Tena koutou katoa te whanau o te R.Tucker Thompson I tenei ra. Aue.  Awake to a perfectly still morning, the trainees adapting a new technique of ladder entry rather than the boisterous manu off the rail. Well the girls did. The  boys can’t help themselves. The duties are now accepted norm and the brass tiddly, the rest all ship shape ready for the day…no wind. With classes to finish we motored off to Motuarohia and anchored up. The challenge out for the best shanty between crew and trainees before a souperb lunch.  As the wind increased with the approaching front.  Dishes done, all hands on deck. Mainsail hoisted, foresail, anchor up, ship veered and leered onto course as the headsails hoisted filled with a steady 15 knot Nor Wester, We were off to Waitangi to drop Havanna off for Trials the next morning. After maintenance and with a new suit of sails we easily cracked 8 knots, and that’s with a reef in the main, the whitecaps indicating well above 15 knots. Tacking back from Waitangi to Russell we easily hit 7 knots on a broad reach, the trainees getting a good feel of Tall Ship sailing in sheltered waters. Lowering sail at Waitangi, tender ashore and hoisted on return, a quick visit to Russell for necessary supplies before the next front came through as we headed off to Moturoa into 35 knots and pelting rain, arriving to an anchorage offering some protection. The galley was full of warmth and aroma, the big fat pork roast and veges. The lemon meringue pie ready to go after raiding the tree at Marsden Cross.  Perfect weather for a feast and last night joviality. We have bounced around amongst the weather, sometimes caught out but mostly making every a buoy a winner.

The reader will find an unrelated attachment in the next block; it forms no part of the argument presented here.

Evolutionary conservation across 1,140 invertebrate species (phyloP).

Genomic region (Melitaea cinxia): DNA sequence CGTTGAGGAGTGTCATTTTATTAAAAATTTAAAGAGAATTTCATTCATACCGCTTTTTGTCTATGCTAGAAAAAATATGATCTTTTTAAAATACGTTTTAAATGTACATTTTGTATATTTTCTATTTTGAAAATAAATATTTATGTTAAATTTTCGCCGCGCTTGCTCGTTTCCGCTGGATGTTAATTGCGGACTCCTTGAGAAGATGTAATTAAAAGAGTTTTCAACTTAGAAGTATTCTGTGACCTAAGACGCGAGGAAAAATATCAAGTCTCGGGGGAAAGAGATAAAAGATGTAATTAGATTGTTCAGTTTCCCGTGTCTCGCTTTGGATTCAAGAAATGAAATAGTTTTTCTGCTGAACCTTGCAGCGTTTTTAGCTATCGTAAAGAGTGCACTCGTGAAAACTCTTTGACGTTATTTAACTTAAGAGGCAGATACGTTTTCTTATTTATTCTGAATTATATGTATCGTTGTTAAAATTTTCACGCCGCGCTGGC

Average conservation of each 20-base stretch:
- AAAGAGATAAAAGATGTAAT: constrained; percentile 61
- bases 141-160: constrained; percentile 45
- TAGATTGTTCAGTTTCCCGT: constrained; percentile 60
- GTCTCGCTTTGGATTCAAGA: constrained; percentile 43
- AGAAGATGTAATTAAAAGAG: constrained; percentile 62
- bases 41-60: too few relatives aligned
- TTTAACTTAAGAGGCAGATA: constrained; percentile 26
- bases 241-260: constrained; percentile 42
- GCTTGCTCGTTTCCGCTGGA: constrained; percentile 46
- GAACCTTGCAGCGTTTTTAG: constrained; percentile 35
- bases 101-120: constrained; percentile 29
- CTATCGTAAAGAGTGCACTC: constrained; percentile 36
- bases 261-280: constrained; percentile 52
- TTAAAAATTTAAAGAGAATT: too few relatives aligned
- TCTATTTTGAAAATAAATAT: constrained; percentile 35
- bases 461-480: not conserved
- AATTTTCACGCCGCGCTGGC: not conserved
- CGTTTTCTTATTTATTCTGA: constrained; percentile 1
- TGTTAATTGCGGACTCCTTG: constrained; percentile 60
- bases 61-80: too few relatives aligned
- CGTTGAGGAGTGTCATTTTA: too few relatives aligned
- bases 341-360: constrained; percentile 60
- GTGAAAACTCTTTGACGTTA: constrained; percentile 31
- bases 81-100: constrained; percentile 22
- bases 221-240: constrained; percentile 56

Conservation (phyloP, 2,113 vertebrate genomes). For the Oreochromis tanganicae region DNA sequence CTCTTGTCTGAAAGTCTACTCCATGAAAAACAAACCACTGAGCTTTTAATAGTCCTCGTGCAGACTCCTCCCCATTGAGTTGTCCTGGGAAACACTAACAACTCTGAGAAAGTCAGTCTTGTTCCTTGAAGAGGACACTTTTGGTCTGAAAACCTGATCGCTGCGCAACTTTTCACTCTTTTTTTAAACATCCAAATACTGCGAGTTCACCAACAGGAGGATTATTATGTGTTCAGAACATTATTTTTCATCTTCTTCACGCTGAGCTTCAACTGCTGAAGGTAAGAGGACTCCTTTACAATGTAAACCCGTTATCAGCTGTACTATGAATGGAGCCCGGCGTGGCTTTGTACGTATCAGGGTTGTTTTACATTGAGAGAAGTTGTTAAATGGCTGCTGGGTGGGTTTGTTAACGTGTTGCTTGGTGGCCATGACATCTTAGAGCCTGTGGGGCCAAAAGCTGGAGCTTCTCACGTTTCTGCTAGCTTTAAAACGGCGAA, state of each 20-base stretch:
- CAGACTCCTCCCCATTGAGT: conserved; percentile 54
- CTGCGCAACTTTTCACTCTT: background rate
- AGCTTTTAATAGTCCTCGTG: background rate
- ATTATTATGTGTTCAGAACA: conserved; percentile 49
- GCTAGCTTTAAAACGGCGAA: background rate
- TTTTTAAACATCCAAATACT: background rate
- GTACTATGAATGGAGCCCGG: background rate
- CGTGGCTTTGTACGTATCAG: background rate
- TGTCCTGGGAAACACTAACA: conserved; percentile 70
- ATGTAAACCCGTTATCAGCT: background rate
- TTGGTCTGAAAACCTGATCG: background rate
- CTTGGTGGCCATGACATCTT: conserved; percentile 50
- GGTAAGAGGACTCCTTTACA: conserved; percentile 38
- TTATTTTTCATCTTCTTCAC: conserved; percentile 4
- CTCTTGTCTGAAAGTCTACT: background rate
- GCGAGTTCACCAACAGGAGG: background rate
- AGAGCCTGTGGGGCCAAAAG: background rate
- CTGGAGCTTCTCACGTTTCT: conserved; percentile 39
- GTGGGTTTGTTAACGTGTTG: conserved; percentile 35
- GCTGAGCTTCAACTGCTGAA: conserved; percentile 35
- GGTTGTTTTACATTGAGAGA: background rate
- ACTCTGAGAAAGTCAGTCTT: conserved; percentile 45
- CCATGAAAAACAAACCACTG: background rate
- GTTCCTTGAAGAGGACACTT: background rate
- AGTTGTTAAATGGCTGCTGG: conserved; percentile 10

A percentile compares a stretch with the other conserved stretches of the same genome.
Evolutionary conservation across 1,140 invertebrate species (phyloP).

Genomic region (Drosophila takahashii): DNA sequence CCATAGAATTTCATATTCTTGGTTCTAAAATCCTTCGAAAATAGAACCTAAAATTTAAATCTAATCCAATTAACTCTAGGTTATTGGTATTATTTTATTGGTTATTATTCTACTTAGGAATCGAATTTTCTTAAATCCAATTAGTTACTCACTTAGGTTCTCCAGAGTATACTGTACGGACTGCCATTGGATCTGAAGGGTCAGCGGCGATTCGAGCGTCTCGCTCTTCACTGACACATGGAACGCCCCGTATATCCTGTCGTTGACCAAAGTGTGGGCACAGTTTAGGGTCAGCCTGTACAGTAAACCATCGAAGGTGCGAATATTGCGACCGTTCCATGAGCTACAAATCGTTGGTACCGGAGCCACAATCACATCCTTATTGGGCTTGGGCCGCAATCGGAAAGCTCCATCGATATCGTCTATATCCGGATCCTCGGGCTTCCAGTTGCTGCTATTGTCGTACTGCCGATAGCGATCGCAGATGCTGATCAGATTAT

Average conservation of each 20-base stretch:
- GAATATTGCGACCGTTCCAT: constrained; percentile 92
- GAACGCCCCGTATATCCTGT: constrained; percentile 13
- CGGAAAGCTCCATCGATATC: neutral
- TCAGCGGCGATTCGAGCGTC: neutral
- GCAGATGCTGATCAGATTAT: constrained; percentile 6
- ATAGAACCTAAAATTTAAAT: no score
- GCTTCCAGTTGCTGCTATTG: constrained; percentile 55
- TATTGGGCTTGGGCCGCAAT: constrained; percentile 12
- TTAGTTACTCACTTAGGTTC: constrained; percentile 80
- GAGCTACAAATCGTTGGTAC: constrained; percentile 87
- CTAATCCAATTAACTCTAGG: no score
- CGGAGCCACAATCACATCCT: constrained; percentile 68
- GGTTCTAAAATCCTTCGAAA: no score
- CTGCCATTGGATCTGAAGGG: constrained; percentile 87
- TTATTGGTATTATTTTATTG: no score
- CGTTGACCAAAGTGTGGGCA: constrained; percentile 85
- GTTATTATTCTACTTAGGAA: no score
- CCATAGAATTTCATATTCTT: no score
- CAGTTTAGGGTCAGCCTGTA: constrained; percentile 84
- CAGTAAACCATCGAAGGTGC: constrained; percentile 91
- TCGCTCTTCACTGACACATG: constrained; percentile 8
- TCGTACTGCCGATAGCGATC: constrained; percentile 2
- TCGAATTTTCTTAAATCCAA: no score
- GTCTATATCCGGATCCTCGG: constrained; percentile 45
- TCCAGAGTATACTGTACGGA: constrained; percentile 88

Dinner awaits, licking lips and rumbling stomachs soon at rest.

Po marie

Hopefully we will see you guys at the Opua wharf tomorrow at 1pm sharp.